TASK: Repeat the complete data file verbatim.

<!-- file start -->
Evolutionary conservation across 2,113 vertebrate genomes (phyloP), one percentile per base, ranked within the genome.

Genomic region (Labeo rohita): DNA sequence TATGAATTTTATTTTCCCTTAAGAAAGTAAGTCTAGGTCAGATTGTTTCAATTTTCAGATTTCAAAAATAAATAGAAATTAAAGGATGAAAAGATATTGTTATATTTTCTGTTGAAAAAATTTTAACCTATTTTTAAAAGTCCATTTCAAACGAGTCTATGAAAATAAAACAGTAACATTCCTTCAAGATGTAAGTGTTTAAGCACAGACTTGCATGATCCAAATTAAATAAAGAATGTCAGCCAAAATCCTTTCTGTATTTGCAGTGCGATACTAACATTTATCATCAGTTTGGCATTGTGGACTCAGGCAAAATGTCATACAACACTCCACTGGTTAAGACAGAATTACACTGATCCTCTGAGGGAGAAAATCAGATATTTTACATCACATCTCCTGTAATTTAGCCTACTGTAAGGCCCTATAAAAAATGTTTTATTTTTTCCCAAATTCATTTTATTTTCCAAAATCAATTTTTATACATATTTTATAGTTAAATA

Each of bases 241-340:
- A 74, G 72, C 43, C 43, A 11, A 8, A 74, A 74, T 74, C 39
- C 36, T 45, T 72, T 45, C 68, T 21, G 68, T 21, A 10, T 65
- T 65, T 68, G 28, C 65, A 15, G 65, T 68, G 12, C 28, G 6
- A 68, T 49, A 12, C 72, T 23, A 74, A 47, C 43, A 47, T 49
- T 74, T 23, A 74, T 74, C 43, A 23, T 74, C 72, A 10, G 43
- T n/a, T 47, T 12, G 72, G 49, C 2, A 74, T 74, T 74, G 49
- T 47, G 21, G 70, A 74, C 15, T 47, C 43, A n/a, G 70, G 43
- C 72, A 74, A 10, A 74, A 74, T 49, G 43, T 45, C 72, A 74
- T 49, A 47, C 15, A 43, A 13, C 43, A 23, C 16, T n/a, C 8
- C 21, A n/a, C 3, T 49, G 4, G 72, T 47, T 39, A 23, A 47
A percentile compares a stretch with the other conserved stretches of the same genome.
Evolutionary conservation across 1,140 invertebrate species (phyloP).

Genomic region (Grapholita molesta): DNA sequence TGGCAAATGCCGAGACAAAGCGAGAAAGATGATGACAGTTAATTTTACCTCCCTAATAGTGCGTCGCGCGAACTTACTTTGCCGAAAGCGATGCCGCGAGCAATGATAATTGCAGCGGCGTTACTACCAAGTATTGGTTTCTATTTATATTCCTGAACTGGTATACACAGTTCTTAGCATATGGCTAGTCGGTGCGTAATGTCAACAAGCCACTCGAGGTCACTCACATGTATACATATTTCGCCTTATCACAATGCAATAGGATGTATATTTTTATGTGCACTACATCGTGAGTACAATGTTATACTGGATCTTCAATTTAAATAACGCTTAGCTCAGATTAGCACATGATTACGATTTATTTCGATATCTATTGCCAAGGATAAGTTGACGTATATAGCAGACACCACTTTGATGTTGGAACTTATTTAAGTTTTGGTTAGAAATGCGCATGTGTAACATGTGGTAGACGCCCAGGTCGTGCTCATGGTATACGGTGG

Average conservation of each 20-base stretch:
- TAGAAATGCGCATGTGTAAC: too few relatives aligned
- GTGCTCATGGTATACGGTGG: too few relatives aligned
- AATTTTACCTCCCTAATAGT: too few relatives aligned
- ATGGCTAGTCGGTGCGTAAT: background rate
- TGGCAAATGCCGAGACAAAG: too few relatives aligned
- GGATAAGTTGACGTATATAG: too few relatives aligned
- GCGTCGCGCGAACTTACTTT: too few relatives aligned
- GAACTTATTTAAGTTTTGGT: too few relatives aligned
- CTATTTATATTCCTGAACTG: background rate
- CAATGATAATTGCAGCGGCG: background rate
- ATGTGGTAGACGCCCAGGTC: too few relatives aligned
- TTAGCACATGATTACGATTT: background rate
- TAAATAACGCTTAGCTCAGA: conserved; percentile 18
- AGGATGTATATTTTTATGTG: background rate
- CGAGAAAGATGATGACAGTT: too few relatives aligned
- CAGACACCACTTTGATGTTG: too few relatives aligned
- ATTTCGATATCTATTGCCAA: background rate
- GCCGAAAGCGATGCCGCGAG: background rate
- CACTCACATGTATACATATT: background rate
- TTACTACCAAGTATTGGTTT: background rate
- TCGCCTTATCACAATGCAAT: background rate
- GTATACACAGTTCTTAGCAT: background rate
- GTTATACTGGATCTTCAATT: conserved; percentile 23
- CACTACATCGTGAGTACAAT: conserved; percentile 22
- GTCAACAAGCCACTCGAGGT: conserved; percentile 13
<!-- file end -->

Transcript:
Evolutionary conservation across 2,113 vertebrate genomes (phyloP), one percentile per base, ranked within the genome.

Genomic region (Labeo rohita): DNA sequence TATGAATTTTATTTTCCCTTAAGAAAGTAAGTCTAGGTCAGATTGTTTCAATTTTCAGATTTCAAAAATAAATAGAAATTAAAGGATGAAAAGATATTGTTATATTTTCTGTTGAAAAAATTTTAACCTATTTTTAAAAGTCCATTTCAAACGAGTCTATGAAAATAAAACAGTAACATTCCTTCAAGATGTAAGTGTTTAAGCACAGACTTGCATGATCCAAATTAAATAAAGAATGTCAGCCAAAATCCTTTCTGTATTTGCAGTGCGATACTAACATTTATCATCAGTTTGGCATTGTGGACTCAGGCAAAATGTCATACAACACTCCACTGGTTAAGACAGAATTACACTGATCCTCTGAGGGAGAAAATCAGATATTTTACATCACATCTCCTGTAATTTAGCCTACTGTAAGGCCCTATAAAAAATGTTTTATTTTTTCCCAAATTCATTTTATTTTCCAAAATCAATTTTTATACATATTTTATAGTTAAATA

Each of bases 241-340:
- A 74, G 72, C 43, C 43, A 11, A 8, A 74, A 74, T 74, C 39
- C 36, T 45, T 72, T 45, C 68, T 21, G 68, T 21, A 10, T 65
- T 65, T 68, G 28, C 65, A 15, G 65, T 68, G 12, C 28, G 6
- A 68, T 49, A 12, C 72, T 23, A 74, A 47, C 43, A 47, T 49
- T 74, T 23, A 74, T 74, C 43, A 23, T 74, C 72, A 10, G 43
- T n/a, T 47, T 12, G 72, G 49, C 2, A 74, T 74, T 74, G 49
- T 47, G 21, G 70, A 74, C 15, T 47, C 43, A n/a, G 70, G 43
- C 72, A 74, A 10, A 74, A 74, T 49, G 43, T 45, C 72, A 74
- T 49, A 47, C 15, A 43, A 13, C 43, A 23, C 16, T n/a, C 8
- C 21, A n/a, C 3, T 49, G 4, G 72, T 47, T 39, A 23, A 47
A percentile compares a stretch with the other conserved stretches of the same genome.
Evolutionary conservation across 1,140 invertebrate species (phyloP).

Genomic region (Grapholita molesta): DNA sequence TGGCAAATGCCGAGACAAAGCGAGAAAGATGATGACAGTTAATTTTACCTCCCTAATAGTGCGTCGCGCGAACTTACTTTGCCGAAAGCGATGCCGCGAGCAATGATAATTGCAGCGGCGTTACTACCAAGTATTGGTTTCTATTTATATTCCTGAACTGGTATACACAGTTCTTAGCATATGGCTAGTCGGTGCGTAATGTCAACAAGCCACTCGAGGTCACTCACATGTATACATATTTCGCCTTATCACAATGCAATAGGATGTATATTTTTATGTGCACTACATCGTGAGTACAATGTTATACTGGATCTTCAATTTAAATAACGCTTAGCTCAGATTAGCACATGATTACGATTTATTTCGATATCTATTGCCAAGGATAAGTTGACGTATATAGCAGACACCACTTTGATGTTGGAACTTATTTAAGTTTTGGTTAGAAATGCGCATGTGTAACATGTGGTAGACGCCCAGGTCGTGCTCATGGTATACGGTGG

Average conservation of each 20-base stretch:
- TAGAAATGCGCATGTGTAAC: too few relatives aligned
- GTGCTCATGGTATACGGTGG: too few relatives aligned
- AATTTTACCTCCCTAATAGT: too few relatives aligned
- ATGGCTAGTCGGTGCGTAAT: background rate
- TGGCAAATGCCGAGACAAAG: too few relatives aligned
- GGATAAGTTGACGTATATAG: too few relatives aligned
- GCGTCGCGCGAACTTACTTT: too few relatives aligned
- GAACTTATTTAAGTTTTGGT: too few relatives aligned
- CTATTTATATTCCTGAACTG: background rate
- CAATGATAATTGCAGCGGCG: background rate
- ATGTGGTAGACGCCCAGGTC: too few relatives aligned
- TTAGCACATGATTACGATTT: background rate
- TAAATAACGCTTAGCTCAGA: conserved; percentile 18
- AGGATGTATATTTTTATGTG: background rate
- CGAGAAAGATGATGACAGTT: too few relatives aligned
- CAGACACCACTTTGATGTTG: too few relatives aligned
- ATTTCGATATCTATTGCCAA: background rate
- GCCGAAAGCGATGCCGCGAG: background rate
- CACTCACATGTATACATATT: background rate
- TTACTACCAAGTATTGGTTT: background rate
- TCGCCTTATCACAATGCAAT: background rate
- GTATACACAGTTCTTAGCAT: background rate
- GTTATACTGGATCTTCAATT: conserved; percentile 23
- CACTACATCGTGAGTACAAT: conserved; percentile 22
- GTCAACAAGCCACTCGAGGT: conserved; percentile 13